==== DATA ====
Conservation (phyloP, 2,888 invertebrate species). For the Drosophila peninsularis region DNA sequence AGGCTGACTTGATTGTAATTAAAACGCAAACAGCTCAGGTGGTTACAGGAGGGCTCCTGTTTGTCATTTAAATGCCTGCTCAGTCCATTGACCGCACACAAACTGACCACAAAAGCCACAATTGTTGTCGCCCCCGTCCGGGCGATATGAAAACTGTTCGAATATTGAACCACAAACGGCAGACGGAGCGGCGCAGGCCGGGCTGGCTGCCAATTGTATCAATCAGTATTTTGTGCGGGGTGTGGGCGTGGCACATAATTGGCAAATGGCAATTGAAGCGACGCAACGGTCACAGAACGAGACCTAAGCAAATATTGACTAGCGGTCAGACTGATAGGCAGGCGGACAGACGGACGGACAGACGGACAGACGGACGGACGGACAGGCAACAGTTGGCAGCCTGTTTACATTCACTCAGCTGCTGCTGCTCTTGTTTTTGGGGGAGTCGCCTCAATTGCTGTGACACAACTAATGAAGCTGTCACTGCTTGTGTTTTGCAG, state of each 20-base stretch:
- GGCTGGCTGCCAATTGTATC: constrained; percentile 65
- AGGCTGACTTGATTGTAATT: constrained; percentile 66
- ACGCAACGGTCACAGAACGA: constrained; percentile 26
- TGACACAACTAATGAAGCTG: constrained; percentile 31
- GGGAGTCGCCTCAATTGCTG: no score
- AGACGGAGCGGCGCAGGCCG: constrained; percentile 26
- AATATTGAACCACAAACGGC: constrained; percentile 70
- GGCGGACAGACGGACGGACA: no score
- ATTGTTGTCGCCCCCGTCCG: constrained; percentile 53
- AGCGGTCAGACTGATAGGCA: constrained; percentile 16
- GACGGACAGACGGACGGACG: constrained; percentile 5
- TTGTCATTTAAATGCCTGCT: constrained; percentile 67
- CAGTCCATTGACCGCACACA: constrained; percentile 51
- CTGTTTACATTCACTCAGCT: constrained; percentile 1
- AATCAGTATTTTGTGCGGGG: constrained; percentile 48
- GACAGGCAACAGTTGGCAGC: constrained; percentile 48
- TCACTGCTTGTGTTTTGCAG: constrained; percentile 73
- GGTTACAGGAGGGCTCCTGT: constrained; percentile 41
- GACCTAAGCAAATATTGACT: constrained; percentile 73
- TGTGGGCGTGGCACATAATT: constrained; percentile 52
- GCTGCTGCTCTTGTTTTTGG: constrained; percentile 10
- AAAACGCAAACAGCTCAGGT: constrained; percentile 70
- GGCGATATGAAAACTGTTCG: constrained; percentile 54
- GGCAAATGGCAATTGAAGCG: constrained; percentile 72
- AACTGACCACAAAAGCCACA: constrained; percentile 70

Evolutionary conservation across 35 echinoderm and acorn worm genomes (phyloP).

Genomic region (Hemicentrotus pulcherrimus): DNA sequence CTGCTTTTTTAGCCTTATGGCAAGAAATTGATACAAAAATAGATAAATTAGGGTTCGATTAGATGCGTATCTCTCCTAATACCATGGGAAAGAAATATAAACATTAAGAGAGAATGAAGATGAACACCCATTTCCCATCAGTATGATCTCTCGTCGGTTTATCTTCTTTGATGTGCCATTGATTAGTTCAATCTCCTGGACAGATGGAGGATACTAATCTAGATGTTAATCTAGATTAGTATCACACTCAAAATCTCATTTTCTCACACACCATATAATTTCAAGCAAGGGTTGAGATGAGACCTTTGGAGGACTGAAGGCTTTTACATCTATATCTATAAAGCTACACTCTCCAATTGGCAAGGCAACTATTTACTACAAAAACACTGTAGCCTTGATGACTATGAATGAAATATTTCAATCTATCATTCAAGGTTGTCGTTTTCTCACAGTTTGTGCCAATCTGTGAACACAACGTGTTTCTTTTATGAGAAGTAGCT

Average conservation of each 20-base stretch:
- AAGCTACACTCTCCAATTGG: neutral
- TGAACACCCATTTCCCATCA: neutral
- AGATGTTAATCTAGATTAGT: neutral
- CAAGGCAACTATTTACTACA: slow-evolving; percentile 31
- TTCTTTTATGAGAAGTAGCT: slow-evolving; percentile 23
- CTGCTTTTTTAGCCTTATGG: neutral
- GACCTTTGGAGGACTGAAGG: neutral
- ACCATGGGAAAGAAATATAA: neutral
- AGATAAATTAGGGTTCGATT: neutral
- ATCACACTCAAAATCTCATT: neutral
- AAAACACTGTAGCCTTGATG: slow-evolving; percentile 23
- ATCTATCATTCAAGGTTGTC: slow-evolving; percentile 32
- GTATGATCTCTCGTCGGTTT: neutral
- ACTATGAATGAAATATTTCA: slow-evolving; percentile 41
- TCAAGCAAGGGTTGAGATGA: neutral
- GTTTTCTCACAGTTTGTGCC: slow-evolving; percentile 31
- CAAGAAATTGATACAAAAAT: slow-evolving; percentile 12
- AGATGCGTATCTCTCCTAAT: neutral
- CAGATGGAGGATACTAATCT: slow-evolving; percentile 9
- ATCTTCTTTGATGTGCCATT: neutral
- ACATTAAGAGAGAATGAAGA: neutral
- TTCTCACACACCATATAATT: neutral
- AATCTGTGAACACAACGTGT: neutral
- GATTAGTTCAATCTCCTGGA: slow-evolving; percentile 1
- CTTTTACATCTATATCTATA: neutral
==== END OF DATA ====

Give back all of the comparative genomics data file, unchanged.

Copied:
Conservation (phyloP, 2,888 invertebrate species). For the Drosophila peninsularis region DNA sequence AGGCTGACTTGATTGTAATTAAAACGCAAACAGCTCAGGTGGTTACAGGAGGGCTCCTGTTTGTCATTTAAATGCCTGCTCAGTCCATTGACCGCACACAAACTGACCACAAAAGCCACAATTGTTGTCGCCCCCGTCCGGGCGATATGAAAACTGTTCGAATATTGAACCACAAACGGCAGACGGAGCGGCGCAGGCCGGGCTGGCTGCCAATTGTATCAATCAGTATTTTGTGCGGGGTGTGGGCGTGGCACATAATTGGCAAATGGCAATTGAAGCGACGCAACGGTCACAGAACGAGACCTAAGCAAATATTGACTAGCGGTCAGACTGATAGGCAGGCGGACAGACGGACGGACAGACGGACAGACGGACGGACGGACAGGCAACAGTTGGCAGCCTGTTTACATTCACTCAGCTGCTGCTGCTCTTGTTTTTGGGGGAGTCGCCTCAATTGCTGTGACACAACTAATGAAGCTGTCACTGCTTGTGTTTTGCAG, state of each 20-base stretch:
- GGCTGGCTGCCAATTGTATC: constrained; percentile 65
- AGGCTGACTTGATTGTAATT: constrained; percentile 66
- ACGCAACGGTCACAGAACGA: constrained; percentile 26
- TGACACAACTAATGAAGCTG: constrained; percentile 31
- GGGAGTCGCCTCAATTGCTG: no score
- AGACGGAGCGGCGCAGGCCG: constrained; percentile 26
- AATATTGAACCACAAACGGC: constrained; percentile 70
- GGCGGACAGACGGACGGACA: no score
- ATTGTTGTCGCCCCCGTCCG: constrained; percentile 53
- AGCGGTCAGACTGATAGGCA: constrained; percentile 16
- GACGGACAGACGGACGGACG: constrained; percentile 5
- TTGTCATTTAAATGCCTGCT: constrained; percentile 67
- CAGTCCATTGACCGCACACA: constrained; percentile 51
- CTGTTTACATTCACTCAGCT: constrained; percentile 1
- AATCAGTATTTTGTGCGGGG: constrained; percentile 48
- GACAGGCAACAGTTGGCAGC: constrained; percentile 48
- TCACTGCTTGTGTTTTGCAG: constrained; percentile 73
- GGTTACAGGAGGGCTCCTGT: constrained; percentile 41
- GACCTAAGCAAATATTGACT: constrained; percentile 73
- TGTGGGCGTGGCACATAATT: constrained; percentile 52
- GCTGCTGCTCTTGTTTTTGG: constrained; percentile 10
- AAAACGCAAACAGCTCAGGT: constrained; percentile 70
- GGCGATATGAAAACTGTTCG: constrained; percentile 54
- GGCAAATGGCAATTGAAGCG: constrained; percentile 72
- AACTGACCACAAAAGCCACA: constrained; percentile 70

Evolutionary conservation across 35 echinoderm and acorn worm genomes (phyloP).

Genomic region (Hemicentrotus pulcherrimus): DNA sequence CTGCTTTTTTAGCCTTATGGCAAGAAATTGATACAAAAATAGATAAATTAGGGTTCGATTAGATGCGTATCTCTCCTAATACCATGGGAAAGAAATATAAACATTAAGAGAGAATGAAGATGAACACCCATTTCCCATCAGTATGATCTCTCGTCGGTTTATCTTCTTTGATGTGCCATTGATTAGTTCAATCTCCTGGACAGATGGAGGATACTAATCTAGATGTTAATCTAGATTAGTATCACACTCAAAATCTCATTTTCTCACACACCATATAATTTCAAGCAAGGGTTGAGATGAGACCTTTGGAGGACTGAAGGCTTTTACATCTATATCTATAAAGCTACACTCTCCAATTGGCAAGGCAACTATTTACTACAAAAACACTGTAGCCTTGATGACTATGAATGAAATATTTCAATCTATCATTCAAGGTTGTCGTTTTCTCACAGTTTGTGCCAATCTGTGAACACAACGTGTTTCTTTTATGAGAAGTAGCT

Average conservation of each 20-base stretch:
- AAGCTACACTCTCCAATTGG: neutral
- TGAACACCCATTTCCCATCA: neutral
- AGATGTTAATCTAGATTAGT: neutral
- CAAGGCAACTATTTACTACA: slow-evolving; percentile 31
- TTCTTTTATGAGAAGTAGCT: slow-evolving; percentile 23
- CTGCTTTTTTAGCCTTATGG: neutral
- GACCTTTGGAGGACTGAAGG: neutral
- ACCATGGGAAAGAAATATAA: neutral
- AGATAAATTAGGGTTCGATT: neutral
- ATCACACTCAAAATCTCATT: neutral
- AAAACACTGTAGCCTTGATG: slow-evolving; percentile 23
- ATCTATCATTCAAGGTTGTC: slow-evolving; percentile 32
- GTATGATCTCTCGTCGGTTT: neutral
- ACTATGAATGAAATATTTCA: slow-evolving; percentile 41
- TCAAGCAAGGGTTGAGATGA: neutral
- GTTTTCTCACAGTTTGTGCC: slow-evolving; percentile 31
- CAAGAAATTGATACAAAAAT: slow-evolving; percentile 12
- AGATGCGTATCTCTCCTAAT: neutral
- CAGATGGAGGATACTAATCT: slow-evolving; percentile 9
- ATCTTCTTTGATGTGCCATT: neutral
- ACATTAAGAGAGAATGAAGA: neutral
- TTCTCACACACCATATAATT: neutral
- AATCTGTGAACACAACGTGT: neutral
- GATTAGTTCAATCTCCTGGA: slow-evolving; percentile 1
- CTTTTACATCTATATCTATA: neutral